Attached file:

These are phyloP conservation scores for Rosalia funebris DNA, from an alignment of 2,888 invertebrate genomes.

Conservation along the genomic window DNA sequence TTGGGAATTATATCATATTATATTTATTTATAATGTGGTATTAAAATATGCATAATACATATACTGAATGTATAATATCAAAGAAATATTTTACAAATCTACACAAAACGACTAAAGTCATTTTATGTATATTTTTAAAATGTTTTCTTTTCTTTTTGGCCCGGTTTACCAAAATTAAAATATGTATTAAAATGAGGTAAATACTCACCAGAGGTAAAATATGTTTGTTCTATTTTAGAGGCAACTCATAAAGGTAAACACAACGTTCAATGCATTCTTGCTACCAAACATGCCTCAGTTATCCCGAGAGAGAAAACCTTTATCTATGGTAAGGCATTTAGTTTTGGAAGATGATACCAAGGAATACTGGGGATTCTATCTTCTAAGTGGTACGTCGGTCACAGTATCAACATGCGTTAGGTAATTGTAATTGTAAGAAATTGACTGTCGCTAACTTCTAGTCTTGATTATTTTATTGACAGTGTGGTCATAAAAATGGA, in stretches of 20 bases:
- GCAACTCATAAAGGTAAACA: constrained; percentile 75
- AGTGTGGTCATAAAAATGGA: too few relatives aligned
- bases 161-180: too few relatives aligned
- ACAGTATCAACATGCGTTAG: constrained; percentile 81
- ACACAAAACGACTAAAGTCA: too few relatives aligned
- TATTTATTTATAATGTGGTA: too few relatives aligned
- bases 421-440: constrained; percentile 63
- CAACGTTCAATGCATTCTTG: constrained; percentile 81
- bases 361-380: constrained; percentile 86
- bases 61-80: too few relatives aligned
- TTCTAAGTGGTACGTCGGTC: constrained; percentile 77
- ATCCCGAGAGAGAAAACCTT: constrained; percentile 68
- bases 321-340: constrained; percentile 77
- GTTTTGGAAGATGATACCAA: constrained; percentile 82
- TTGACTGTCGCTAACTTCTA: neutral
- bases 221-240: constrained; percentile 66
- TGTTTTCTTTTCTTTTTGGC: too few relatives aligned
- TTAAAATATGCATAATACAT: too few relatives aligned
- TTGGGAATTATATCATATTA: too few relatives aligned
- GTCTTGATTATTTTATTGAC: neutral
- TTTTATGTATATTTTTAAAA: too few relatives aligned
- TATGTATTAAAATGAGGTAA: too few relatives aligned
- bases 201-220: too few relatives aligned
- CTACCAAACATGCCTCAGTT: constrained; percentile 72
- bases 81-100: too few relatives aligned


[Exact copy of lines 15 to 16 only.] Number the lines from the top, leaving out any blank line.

- bases 321-340: constrained; percentile 77
- GTTTTGGAAGATGATACCAA: constrained; percentile 82